We left Tehran at 8am towards Isfahan. The traffic was crazy. Thousands of cars were flowing through the streets without paying attention to any kind of traffic rules. Where there were two lanes marked on the tarmac three had formed and no red light seemed reason enough to stop the flow. Our drivers Jason and Sam seem to enjoy this chaos. Everything seems to work out magically. The biggest challenge was finding the right direction. I couldn’t see any sign pointing towards Isfahan. Our local guide Mehdi joined Jason in the cab helping him to find the way while Sam was taking notes and pictures which could be helpful for future crews going through the city.
In the late morning we stopped at a big mosque called the Fatima Masumeh Shrine. It’s located in Qom, after Mashhad the second most sacred city in Iran. When we arrived at the entrance of the mosque, Jason and Mehdi went through the gate but we women were stopped by a guy holding a rainbow-colored feather duster. Since it’s not allowed in Iran to touch people of the other gender, people use feather dusters to get your attention. After touching us with the feather duster the guy was signaling us we are not allowed to go in but we couldn’t understand the reason. We assumed we are not dressed appropriately but didn’t know what to change. When Mehdi realized we aren’t following him anymore he came back and talked to the guy with the feather duster. It turned out we should use a different entrance. There we received a chador which all women entering the mosque are required to wear. While my manteaux and headscarf doesn’t make me appear particular beautiful and sexy the chador took all remaining beauty away and made me look like a moving curtain.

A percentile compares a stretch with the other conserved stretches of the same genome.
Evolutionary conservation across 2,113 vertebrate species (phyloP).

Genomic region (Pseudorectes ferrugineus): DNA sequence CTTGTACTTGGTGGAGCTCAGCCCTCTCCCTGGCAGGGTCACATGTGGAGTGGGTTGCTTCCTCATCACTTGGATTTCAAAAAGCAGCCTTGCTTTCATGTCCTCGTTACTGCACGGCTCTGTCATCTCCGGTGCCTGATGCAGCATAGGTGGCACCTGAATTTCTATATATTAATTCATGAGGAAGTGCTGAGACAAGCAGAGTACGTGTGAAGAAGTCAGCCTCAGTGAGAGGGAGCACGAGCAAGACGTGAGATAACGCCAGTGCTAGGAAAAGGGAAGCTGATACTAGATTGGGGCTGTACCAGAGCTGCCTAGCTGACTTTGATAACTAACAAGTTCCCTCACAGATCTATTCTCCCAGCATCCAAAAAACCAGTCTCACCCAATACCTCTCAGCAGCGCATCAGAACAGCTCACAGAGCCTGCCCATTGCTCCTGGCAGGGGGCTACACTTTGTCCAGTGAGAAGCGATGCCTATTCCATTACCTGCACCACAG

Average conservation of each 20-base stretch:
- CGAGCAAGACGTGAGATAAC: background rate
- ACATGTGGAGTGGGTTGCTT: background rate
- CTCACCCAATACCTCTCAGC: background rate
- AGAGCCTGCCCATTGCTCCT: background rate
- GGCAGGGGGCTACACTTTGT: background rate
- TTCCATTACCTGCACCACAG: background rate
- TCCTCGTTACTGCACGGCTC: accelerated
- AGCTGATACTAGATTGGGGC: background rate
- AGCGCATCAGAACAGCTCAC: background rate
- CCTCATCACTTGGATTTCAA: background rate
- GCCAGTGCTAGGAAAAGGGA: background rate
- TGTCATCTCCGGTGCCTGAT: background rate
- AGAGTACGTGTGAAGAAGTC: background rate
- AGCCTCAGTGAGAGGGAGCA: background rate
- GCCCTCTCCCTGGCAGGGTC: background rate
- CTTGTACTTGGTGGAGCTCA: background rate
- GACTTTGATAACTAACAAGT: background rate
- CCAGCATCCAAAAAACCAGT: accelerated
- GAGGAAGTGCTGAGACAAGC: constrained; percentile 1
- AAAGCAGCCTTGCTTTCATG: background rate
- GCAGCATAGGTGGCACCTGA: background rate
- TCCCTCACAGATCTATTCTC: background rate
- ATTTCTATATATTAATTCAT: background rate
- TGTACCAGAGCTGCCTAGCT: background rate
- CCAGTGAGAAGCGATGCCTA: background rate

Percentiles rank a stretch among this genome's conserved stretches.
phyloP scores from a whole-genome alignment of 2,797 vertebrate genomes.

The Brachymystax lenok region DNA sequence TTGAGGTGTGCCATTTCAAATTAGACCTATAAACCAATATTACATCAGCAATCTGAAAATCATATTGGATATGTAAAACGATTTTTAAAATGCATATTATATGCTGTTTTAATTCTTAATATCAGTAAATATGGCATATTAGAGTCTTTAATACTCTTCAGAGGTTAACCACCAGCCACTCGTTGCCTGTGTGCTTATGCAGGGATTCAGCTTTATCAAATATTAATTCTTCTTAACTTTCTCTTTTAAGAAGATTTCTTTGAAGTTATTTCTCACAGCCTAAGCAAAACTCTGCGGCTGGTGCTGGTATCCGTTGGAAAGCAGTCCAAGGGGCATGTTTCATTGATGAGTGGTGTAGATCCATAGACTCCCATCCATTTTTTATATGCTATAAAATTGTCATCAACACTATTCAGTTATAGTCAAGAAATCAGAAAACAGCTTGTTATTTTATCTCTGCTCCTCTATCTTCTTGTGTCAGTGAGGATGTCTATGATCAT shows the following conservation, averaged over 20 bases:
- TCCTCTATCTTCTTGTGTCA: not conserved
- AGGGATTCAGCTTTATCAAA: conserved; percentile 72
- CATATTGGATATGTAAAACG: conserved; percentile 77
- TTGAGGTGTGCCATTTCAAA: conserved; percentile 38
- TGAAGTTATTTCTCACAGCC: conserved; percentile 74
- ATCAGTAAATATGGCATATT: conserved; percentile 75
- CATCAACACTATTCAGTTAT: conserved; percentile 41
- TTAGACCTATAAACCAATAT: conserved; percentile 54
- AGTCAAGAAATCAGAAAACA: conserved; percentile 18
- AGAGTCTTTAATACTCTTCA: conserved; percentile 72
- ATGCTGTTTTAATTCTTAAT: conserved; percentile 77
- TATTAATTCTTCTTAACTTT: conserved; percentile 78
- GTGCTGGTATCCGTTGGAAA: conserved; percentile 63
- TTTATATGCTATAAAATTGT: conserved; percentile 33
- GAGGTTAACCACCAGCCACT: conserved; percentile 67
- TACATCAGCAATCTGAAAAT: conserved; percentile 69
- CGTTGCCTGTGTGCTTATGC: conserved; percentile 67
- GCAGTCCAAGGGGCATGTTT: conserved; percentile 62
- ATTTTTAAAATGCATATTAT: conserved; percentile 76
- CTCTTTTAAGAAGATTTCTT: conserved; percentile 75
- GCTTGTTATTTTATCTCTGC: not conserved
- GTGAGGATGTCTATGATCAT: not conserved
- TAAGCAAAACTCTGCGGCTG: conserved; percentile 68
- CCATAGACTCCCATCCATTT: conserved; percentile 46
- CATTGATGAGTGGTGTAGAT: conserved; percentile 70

The Fatima Masumeh Shrine complex was very beautiful with its blue, yellow and greenish mosaic stones and a golden cupola. There was also an outdoor praying area for women shining in silver while the men’s one was shining in gold. Here I also saw men carrying what seemed to be a dead body. While watching the locals I lost eye contact to the people in my group. I waited 10-15 min in the place I saw them last in case they come back and look for me. Since this wasn’t the case I decided to tour around on my own and return to the truck afterwards.
I walked towards one of the entrances of the indoor section of the mosque. People were kneeing in front of water taps washing their faces to be clean for entering the mosque. Before going inside I needed to take my shoes off and put them into one of the plastic bags provided. While being in the mosque you carry your shoes with you at all times so they don’t get stolen. Inside the mosque there was one big open space praying area for mixed-gender as well as separate rooms for men and women. I went into the ladies section which was much more crowded than the common space. Women were sitting on carpets, reading religious books, praying and talking. Some women had even brought their kids and were breast-feeding them. It was a very homelike atmosphere. The highlight of the ladies section was a shrine made out of gold and silver. Here it was very crowded and the women were pushing themselves towards the shrine just to touch it for a few seconds. After touching the shrine they were touching their face in order to transfer something intangible from the shrine to their own body. Just for the experience I did the same. It was really crowded and it took me 2-3 min of squeezing until I was able to touch the shrine.